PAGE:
Connecting to the Internet nowadays has become so easy and user-friendly that we tend to forget about the technical aspects of things like page loading and file downloading. These operations still occur, even if the average user doesn’t care.
TCP/IP stands for constant communication between private computers and servers.
One such overlooked set of operations is TCP/IP. This frequently used but little understood set of operations stands for Transmission Control Protocol / Internet Protocol. TCP/IP is the combination of the two and describes the protocol suite that allows hosts to connect to the Internet. In fact, TCP/IP is a combination of more than these two protocols, but the TCP and IP parts of TCP/IP are the main and the only ones to become part of the acronym that describes the operations involved.
TCP/IP doesn’t just happen. It is an active process; a set of constant communications between private computers and Internet servers. When a computer tries to log on to the Internet, that computer’s TCP/IP operations send a series of signals to Internet servers looking for a connection. In almost all cases, access is successful. Some exceptions would prevent access from being granted, but these exceptions are rare.
The two layers of TCP/IP are defined by the separate versions in full. The transmission control protocol is the upper layer; one that converts messages or files into data packets that are transmitted over the network connection to the target computer and then reassembled into messages or files that can be read by the target user. The bottom layer of TCP/IP, Internet Protocol, provides the transmission operation, configuring the connection address so that the information gets to the right place. IP could work without TCP even though it was idle, but the reverse is not possible.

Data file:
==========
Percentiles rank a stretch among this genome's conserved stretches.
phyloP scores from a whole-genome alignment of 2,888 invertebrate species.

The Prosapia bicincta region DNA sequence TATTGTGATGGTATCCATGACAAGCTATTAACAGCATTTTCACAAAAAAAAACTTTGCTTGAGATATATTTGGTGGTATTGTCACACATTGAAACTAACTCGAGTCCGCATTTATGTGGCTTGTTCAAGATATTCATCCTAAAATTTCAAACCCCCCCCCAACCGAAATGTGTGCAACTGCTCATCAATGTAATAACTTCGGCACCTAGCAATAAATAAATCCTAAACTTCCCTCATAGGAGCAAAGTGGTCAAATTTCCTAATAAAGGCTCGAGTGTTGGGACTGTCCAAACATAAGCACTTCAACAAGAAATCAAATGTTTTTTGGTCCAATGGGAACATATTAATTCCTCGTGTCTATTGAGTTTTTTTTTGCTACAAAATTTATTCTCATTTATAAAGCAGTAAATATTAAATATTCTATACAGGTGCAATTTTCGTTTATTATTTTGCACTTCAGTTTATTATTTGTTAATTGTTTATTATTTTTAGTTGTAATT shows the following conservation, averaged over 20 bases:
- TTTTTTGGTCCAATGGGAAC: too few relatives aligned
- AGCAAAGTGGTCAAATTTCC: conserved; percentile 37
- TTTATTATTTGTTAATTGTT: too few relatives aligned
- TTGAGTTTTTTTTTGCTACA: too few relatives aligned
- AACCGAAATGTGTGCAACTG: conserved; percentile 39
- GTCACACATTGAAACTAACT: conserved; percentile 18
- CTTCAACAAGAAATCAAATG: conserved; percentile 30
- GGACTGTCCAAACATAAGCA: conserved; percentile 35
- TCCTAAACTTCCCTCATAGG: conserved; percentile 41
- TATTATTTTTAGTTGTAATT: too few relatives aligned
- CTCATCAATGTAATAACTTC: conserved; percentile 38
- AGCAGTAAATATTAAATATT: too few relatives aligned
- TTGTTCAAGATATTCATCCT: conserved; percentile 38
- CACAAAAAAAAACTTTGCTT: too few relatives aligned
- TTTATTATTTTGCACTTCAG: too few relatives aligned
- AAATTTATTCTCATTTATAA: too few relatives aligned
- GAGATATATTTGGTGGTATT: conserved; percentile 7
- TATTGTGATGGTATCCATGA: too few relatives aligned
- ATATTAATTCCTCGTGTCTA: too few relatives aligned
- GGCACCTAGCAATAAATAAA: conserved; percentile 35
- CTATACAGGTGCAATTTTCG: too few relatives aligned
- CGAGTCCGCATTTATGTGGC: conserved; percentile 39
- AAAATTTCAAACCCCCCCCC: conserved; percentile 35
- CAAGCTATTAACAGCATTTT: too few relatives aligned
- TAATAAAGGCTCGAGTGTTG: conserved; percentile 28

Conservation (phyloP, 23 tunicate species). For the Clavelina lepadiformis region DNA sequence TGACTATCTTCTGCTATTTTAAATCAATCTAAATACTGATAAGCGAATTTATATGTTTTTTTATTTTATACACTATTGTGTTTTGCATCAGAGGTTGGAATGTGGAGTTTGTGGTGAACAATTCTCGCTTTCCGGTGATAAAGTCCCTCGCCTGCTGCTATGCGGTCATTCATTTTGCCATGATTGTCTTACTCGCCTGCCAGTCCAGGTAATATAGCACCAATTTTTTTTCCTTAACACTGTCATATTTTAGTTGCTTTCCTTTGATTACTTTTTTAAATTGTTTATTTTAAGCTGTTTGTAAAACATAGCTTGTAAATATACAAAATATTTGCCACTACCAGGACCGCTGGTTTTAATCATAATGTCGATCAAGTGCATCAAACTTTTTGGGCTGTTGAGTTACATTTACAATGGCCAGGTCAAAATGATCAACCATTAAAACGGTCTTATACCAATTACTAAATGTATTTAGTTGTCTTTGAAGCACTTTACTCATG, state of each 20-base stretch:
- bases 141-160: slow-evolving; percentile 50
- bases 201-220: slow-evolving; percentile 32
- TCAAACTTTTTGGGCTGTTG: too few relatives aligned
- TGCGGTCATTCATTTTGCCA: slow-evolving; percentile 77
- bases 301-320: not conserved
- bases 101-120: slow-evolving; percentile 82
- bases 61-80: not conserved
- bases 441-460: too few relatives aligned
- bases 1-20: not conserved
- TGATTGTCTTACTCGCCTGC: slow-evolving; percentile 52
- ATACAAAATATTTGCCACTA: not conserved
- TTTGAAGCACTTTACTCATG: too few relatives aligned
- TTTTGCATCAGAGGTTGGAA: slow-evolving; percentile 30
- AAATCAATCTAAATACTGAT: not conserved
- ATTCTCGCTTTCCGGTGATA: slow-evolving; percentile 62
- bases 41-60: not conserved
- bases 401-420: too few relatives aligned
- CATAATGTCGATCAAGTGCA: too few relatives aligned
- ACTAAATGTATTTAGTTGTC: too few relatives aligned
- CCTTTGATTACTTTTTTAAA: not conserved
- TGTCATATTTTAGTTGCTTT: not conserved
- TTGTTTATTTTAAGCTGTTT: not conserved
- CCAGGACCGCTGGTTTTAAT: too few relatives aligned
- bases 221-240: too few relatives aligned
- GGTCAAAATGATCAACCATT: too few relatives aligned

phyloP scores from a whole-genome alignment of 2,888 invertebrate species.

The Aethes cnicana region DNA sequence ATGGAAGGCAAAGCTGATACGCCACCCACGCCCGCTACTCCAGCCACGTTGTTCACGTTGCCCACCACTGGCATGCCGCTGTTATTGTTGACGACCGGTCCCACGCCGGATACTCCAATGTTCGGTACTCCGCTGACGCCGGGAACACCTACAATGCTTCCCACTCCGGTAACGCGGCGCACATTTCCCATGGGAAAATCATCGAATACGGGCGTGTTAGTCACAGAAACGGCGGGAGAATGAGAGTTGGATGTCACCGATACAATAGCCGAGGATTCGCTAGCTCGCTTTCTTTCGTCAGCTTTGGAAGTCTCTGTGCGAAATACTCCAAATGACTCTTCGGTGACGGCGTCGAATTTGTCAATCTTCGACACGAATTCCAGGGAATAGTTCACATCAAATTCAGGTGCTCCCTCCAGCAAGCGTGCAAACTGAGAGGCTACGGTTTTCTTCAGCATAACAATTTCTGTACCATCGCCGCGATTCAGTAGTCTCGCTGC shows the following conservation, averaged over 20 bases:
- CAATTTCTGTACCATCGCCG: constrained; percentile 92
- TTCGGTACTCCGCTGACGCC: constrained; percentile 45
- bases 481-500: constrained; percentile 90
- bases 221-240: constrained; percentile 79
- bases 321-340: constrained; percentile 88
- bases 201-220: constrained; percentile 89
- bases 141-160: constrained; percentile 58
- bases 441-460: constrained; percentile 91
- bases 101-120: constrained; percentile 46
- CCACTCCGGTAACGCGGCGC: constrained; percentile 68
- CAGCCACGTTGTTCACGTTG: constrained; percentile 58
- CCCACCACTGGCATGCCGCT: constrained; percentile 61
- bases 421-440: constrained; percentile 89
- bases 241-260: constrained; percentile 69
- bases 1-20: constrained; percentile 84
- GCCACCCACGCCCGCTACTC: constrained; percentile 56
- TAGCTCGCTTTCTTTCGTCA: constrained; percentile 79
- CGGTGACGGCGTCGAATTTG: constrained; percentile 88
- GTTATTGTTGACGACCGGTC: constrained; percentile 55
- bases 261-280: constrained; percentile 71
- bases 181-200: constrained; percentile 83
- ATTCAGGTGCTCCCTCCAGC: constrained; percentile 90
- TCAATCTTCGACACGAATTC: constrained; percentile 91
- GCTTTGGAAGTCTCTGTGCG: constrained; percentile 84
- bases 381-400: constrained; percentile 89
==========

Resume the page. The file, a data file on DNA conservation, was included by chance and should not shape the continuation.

Despite the very evident presence of the word Internet in the detailed version of TCP/IP, the protocol suite can also be used for internal use. Company intranets use TCP/IP protocols to set up a network within the structure of the company’s computer. No external connections develop, but connections are made between the company’s servers and/or mainframes and individual computers. This type of connectivity mimics the TCP/IP connection functionality used for Internet connections.